The removal of wormholes and warp travel as default choices, forcing every race into hyperlanes at the start has a pronounced effect on balance. The early game is all about establishing dominance in terms of mobility and creating a clear line of defense around your core planets. This means being incredibly selective with your planet colonization and overall military efforts in a way that feels brand new.
Overall, it’s an above average experience for a variety of reasons. If you’re looking for a new and challenging update, this is for you. If you’re looking to live out annihilation fantasies, this is for you. Apocalypse is very efficient at making the player adjust to their new surroundings, and for that I have to give it some credit as well.
All that said, the feeling of novelty fades pretty quick. If you’re not incredibly hyped for Apocalypse to the point of not being able to survive without it, I’d say wait for a discount.
The game suffers from the same minor performance issues on high-speed that it always has. That is to say that in the late-game you should expect some lag on higher speeds due to the number of background calculations being performed. Stellaris is still rock solid in terms of stability though. The only crashes I ever encountered where when I first loaded the game due to out-of-date mods that I hadn’t disabled.
I would strongly advise that both new and old players don’t start loading every mod under the sun into 2.0 saves just yet. Sure, modders are very active in updating and balancing their mods. But people haven’t had time to properly balance their mods to the updated landscape, so the experience would be wildly different than intended if you start loading a bunch of game-changing mods.
I went in with all of my gameplay altering mods disabled, sure this meant that many of my custom races no longer worked, but that’s fine by me.
I would however recommend that all players, especially those who play on lower resolutions, go out and install the Tiny Leader and Tiny Outliner mods. These two UI modifications minify UI elements in the leader management screen and the Outliner sidebar. They make it much easier to find and manage information in these panels. Check out Folk’s mods for all of the Tiny mods and pick the ones you like best. I would also look into the Thinner Borders mod if the new border effect is a bit too much for you like it was for me.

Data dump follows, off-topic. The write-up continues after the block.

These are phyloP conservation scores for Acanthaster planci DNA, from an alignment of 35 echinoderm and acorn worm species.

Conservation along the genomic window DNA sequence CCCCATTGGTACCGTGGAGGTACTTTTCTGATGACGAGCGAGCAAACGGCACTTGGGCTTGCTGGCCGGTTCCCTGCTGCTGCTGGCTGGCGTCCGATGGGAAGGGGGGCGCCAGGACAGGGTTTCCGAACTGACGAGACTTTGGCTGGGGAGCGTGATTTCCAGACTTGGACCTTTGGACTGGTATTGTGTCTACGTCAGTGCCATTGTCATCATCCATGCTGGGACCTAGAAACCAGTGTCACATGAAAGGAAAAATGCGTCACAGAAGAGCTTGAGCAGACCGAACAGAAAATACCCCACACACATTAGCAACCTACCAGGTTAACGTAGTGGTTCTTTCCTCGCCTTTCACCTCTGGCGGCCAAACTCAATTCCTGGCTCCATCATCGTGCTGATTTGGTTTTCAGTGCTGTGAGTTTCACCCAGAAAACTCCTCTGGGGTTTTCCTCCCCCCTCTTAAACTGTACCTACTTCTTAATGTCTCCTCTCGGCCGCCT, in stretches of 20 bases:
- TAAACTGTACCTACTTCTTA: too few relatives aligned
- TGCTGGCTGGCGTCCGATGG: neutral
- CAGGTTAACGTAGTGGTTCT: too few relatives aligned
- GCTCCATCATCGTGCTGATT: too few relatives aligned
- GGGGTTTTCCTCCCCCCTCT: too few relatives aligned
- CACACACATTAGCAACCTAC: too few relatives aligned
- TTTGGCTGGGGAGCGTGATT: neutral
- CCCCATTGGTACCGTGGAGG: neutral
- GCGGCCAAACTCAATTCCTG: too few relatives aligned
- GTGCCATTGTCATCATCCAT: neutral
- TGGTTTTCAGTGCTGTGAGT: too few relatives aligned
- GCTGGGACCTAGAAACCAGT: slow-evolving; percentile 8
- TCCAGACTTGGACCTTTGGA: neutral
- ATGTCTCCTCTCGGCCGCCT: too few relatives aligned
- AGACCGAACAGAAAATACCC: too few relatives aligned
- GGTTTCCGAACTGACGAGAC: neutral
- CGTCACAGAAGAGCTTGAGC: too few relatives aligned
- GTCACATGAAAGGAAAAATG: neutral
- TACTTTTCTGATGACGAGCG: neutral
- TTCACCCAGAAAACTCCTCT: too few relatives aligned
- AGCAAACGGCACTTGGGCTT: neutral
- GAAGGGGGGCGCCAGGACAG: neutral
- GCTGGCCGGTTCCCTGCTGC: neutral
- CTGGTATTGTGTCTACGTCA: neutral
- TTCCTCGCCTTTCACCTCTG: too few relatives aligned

Overall, performance is a solid, and only minor issues late-game detract from the experience.
Apocalypse isn’t an essential DLC by any means, but it sure is a lot of fun. I could do without the Marauders, but the heap of new features from both the DLC and the 2.0 update are more than worth the sticker price for me. However, if you’re a new Stellaris player, stick with the base game for now until you’re used to the 2.0 systems. Then if you want a more challenging experience, you should pick up Apocalypse.
I’d say that the price would feel a bit high if it wasn’t for the 2.0 update. Which is why I feel a little annoyed with the way the update makes the actual paid features feel secondary. New Civics and Ascension Perks tie directly into the other new features, but aren’t all that game-changing.
I did enjoy my time with the game overall. But that’s mostly down to the 2.0 changes. The DLC just felt a bit minor compared to the package as a whole. Sure, learning my way around this new stellar landscape felt good. And eventually being able to shatter enemy fleets and planets with the new Colossus ships and Planet-Cracker weapons felt even better. But on it’s own the DLC just feels a bit lackluster.